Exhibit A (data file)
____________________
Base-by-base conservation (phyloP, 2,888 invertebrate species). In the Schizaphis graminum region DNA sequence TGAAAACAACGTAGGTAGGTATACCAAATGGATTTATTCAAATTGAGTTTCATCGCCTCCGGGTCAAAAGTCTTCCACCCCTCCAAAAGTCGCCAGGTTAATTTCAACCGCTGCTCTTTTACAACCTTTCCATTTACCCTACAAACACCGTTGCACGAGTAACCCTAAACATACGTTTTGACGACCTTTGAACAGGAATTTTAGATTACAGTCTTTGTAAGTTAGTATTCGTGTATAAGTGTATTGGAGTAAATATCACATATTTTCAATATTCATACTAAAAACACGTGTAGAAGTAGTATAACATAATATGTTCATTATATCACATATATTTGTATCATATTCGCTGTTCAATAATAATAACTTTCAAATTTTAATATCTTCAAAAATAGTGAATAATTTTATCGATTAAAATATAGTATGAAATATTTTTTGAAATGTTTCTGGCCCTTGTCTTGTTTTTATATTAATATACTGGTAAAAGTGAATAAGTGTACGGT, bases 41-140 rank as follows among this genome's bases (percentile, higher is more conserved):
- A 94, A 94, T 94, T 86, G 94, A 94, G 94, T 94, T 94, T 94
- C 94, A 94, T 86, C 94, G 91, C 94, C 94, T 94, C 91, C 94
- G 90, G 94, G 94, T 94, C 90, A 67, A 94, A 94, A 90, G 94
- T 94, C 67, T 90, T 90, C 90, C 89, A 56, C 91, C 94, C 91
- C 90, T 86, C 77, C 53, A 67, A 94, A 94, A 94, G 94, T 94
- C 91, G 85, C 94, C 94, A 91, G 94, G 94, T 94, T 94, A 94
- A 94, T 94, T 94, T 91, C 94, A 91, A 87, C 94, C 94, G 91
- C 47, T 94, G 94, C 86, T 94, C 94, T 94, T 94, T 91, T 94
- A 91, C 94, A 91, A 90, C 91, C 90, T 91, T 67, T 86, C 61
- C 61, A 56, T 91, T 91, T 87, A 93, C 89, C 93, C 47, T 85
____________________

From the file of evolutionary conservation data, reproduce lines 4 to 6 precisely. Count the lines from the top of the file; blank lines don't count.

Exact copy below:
- G 90, G 94, G 94, T 94, C 90, A 67, A 94, A 94, A 90, G 94
- T 94, C 67, T 90, T 90, C 90, C 89, A 56, C 91, C 94, C 91
- C 90, T 86, C 77, C 53, A 67, A 94, A 94, A 94, G 94, T 94